Ruto’s revenue plan in limbo as employers halt deductions

The roiling controversy surrounding the Housing Levy in Kenya has taken a new turn, with the Federation of Kenya Employers (FKE) advising its members to cease deducting the levy from millions of employees’ salaries following a Court of Appeal declaration of its unconstitutionality.

In a similar measure, the court ruling has sparked a joint response from workers’ unions, demanding a refund of already deducted funds while further urging the government to halt its proposed Social Health Insurance Fund (SHIF) program as well.

The Housing Levy is one of the array of tax measures rolled out by President William Ruto’s government, aiming to boost revenues and support social programs.

The latest call by employers and workers’ unions comes at a time when the government is grappling with a June deadline to repay a $2 billion Eurobond.

Read also: Court dismisses State’s request to stay housing levy

Controversial levy

Citing public interest, Court of Appeal judges Lydia Achode, John Mativo, and Paul Gachoka held the High Court’s earlier verdict, stating that the Housing Levy lacked a legal framework.

This ruling made on Friday, January 26, 2024, has prompted the FKE to instruct its members to suspend the deduction of the controversial levy until further legal clarity is obtained.

In a united front, workers’ unions, including the Kenya Medical Practitioners, Pharmacists and Dentists Union (KMPDU), Union of Kenya Civil Servants (UKCS), Kenya Union of Clinical Officers (KUCO), Universities Academic Staff Union (UASU), and the Trade Union Congress (TUC), have demanded a refund of the deducted housing levy.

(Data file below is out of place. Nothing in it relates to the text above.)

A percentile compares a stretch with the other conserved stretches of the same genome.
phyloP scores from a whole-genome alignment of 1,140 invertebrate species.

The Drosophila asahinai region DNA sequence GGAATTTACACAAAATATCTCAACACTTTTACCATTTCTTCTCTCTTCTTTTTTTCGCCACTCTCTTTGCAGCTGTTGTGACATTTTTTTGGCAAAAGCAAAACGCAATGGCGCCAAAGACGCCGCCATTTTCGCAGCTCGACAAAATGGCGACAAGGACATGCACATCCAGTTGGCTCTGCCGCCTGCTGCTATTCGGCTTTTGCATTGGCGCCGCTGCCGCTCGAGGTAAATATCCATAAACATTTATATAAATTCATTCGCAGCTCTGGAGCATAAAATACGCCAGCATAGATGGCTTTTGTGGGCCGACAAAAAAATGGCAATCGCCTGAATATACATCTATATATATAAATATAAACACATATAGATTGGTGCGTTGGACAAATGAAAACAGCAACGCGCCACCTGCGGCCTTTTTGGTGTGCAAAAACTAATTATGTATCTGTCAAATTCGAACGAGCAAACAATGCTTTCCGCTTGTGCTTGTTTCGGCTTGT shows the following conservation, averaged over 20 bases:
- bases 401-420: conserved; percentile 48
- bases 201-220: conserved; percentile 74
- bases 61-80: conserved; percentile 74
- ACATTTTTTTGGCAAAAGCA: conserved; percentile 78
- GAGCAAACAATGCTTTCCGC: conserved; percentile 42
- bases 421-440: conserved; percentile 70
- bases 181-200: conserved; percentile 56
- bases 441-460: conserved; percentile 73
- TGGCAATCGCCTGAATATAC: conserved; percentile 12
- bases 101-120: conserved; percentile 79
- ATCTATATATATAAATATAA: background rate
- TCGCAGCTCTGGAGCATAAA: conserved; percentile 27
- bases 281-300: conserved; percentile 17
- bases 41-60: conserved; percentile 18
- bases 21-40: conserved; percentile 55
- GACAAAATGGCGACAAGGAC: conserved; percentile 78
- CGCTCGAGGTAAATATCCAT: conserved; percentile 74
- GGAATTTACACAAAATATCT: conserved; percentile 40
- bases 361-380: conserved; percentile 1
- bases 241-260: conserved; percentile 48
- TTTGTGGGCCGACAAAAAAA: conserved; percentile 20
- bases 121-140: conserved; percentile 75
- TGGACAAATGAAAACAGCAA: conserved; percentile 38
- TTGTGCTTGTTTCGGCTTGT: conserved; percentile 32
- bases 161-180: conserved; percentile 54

The unions have equally expressed dissatisfaction with the government’s attempt to fund affordable housing projects without proper legal backing.

Furthermore, they have raised concerns about the proposed SHIF, labeling it as unfair to employed workers.

FKE Executive Director Jacqueline Mugo has advised employers to immediately halt the deduction of the housing levy from employees’ salaries in compliance with the Court of Appeal ruling.

Read also: IMF raises queries over Kenya’s revenue shortfall

Resume levy collection

Ms Mugo noted that employers should only resume levy collection when another ruling is issued after the court hears and determines the government’s appeal. This directive aims to ensure that employers act under the law, pending further legal proceedings.

The Court of Appeal judges, in their ruling, highlighted the potentially irreversible consequences of implementing decisions based on an unconstitutional housing levy.

The alliance between employers and workers against the unconstitutional Housing Levy is poised to close income streams for the government at a time when the taxman is facing declining collections.

Even with increased taxation, Kenya has fallen short of its revenue goals. Already, the International Monetary Fund (IMF) is urging the inclusion of all tax measures outlined in the first year of the plan in the Finance Bill 2024.

Notably, the IMF highlights that Kenya stands alone in the East African Community as the only country facing a prolonged decline in its tax-to-GDP ratio since 2014.

“Implementation of the Medium-Term Revenue Strategy would be key to reverse the erosion in the tax base while promoting equity and fairness in the tax regime and create more space for spending to improve public services,” the IMF noted this month in an update on Kenya.

KRA targets to collect Kes2.768 trillion by the end of the Financial Year 2023/2024 in June. The taxman, however, missed the Q1 revenue target of Kes665.9 billion after recording a Kes79 billion deficit.

“If the performance rate follows the same trend for the rest of the fiscal year, then the annual target is likely to be missed by approximately Kes300 billion,” the Quarterly Economic and Fiscal Update (July – September 2023) report by the Parliamentary Budget Office notes.

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